The smell and taste of that fruitcake snapped my synapses to attention like a rubber band. I had never baked a fruitcake, but my taste buds clambered for that long ago holiday delicacy. I decided to bake one for Babe and me. If it didn’t flop, I’d bake another for my brother. 
      Christmas music filled the house as I mixed the fruit, nuts and almond flavoring. By the time I packed it all in a tube pan, I was grinning all over myself. The sweet fragrance drifted through my own house this time, and it was almost like going back to the womb.
      I followed Mama’s directions exactly, the one exception being the use of a pressure cooker. She steamed her cake for an hour, then baked it for another two. That method will remain untried by me, since Babe is convinced that I’d blow the house to kingdom come.
      Three hours later, I took the cake out of the oven and placed it on a rack like the recipe instructed. It cooled for thirty minutes, but I could stand it no longer. Upside down it went on the cake plate, where I allowed it to rest for a bit.
      The next time I checked, it looked like the heart of the cake had been pulled up and out, as though it were a watermelon. Candied fruit and nuts decorated the kitchen counter, the floor, and eventually the bottom of my shoes. It was a mess, but the cake smelled wonderful — just like Mama’s.
      I could have cried, I could have repeated well-rehearsed expletives or pitched a fit, but I didn’t. I went instead to my bedroom where I keep a pair of old pink bedroom shoes under the bed. The heels are worn down and thin, the terry cloth has been smoothed over time. They had once belonged to Mama — a Christmas gift, no doubt. I loved having them under my bed, so that is where they lived.
      I slid the shoes out, put them on my feet and flip-flopped my way back to the mess awaiting me in the kitchen.
      What would Mama have done with this situation, I wondered. She’d have said, “Oh, for God’s sake! When life deals you crumbs, make crumb cake.”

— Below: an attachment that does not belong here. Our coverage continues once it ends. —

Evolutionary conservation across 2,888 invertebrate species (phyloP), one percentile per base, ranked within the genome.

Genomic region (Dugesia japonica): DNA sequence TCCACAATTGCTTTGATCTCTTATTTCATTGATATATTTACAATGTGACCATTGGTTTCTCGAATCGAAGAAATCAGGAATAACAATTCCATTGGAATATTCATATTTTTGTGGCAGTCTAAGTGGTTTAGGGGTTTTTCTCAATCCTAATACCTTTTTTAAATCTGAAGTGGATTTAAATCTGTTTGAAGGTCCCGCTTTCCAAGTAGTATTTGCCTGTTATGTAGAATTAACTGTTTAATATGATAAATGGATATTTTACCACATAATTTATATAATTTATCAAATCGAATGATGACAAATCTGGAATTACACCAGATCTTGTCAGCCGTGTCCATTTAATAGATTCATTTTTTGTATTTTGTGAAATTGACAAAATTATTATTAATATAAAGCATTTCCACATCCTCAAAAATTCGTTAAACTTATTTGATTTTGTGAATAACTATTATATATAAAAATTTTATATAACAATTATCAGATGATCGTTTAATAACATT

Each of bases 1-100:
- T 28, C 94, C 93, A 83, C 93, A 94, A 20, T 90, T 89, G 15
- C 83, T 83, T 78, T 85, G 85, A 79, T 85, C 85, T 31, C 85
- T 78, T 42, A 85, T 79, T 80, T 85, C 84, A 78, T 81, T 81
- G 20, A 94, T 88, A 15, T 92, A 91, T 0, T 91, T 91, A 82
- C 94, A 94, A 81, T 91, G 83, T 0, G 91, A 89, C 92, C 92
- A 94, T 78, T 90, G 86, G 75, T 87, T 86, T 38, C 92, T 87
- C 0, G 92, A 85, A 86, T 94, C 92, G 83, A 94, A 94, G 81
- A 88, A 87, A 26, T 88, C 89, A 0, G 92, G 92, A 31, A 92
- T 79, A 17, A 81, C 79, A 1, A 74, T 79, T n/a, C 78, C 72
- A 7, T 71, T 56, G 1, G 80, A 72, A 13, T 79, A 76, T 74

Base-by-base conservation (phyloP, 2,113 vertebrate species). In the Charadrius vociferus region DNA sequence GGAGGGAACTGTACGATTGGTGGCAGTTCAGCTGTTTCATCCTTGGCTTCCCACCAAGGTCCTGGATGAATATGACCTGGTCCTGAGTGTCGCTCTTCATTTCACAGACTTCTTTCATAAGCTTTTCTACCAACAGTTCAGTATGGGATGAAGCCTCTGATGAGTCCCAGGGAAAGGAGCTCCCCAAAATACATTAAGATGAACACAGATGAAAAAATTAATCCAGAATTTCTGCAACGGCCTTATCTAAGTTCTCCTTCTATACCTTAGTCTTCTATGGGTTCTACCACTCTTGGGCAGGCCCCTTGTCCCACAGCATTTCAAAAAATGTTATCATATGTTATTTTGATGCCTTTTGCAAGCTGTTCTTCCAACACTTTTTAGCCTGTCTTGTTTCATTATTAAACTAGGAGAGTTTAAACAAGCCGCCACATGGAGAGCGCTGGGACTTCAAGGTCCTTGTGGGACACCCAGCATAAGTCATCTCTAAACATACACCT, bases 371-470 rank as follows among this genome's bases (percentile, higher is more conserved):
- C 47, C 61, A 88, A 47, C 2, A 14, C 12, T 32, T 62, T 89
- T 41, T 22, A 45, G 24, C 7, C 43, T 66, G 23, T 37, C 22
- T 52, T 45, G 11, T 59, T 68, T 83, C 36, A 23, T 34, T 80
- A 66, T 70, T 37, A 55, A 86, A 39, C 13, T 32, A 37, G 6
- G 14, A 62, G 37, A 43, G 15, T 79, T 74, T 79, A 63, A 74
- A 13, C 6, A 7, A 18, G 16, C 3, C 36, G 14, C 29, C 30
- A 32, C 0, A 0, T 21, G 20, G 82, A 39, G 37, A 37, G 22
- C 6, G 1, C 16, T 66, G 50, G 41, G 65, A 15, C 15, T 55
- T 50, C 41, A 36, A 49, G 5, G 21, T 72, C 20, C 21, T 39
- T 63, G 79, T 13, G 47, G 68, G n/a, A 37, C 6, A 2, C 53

I grabbed a handful of the sticky mess and rolled it into balls. Then I called my grandsons in from where they were digging up all my St. Augustine grass.
      “Y’all come in here. You’re about to be the first person in the civilized world to sample a Gummy Bear Ball.”
      They gobbled them up as if they were one of the starving children in China Mama used to tell me about when she was trying to get me to eat everything on my plate. When I asked how they liked the treat, they grinned and said, “Got milk?”
      Mama would have liked that answer.

One Old Bathrobe . . . Priceless

My first thought
on this chilly anniversary
date is Mama, gone now
these 27 long years.
My eyes seek out her bathrobe
the one I keep
hanging on the bed post.
Crawling on my hands and knees
over rumpled quilts
and Downy fresh sheets I
take the robe from its resting place
and bury my face. Drawing deeply
I inhale the remaining
essence of her warmth,
breathe the last drops of
my mother.
Under my bed with the
toes peeking out are Mama’s
pink slippers.
I pull them out
and slip them on my feet.
For a very few seconds
I am part of her again, womb-like
and safe. With her robe
wrapped around my heart,
my day begins softly
with a memory.
Her life, her love
and her ability to bake
a damn good fruitcake!
 
Zola Sorrells Hall
September 27, 1914
December 22, 1988


Sunday, December 20, 2015

The Tallest Man I Ever Knew



            With few exceptions, (i.e., Babe, who eats anything not Super Glued to the floor), Yankees will always yell "Whoa!" to boiled peanuts as a viable food source. They fail to embrace its subtle salty flavor and delicate, firm pip. They turn up their noses to the South's unofficial favorite food without even tasting it. I'll never understand that.
            Popping a warm boiled peanut in my mouth at this time of year reminds me of a very special character I used to know named Shorty.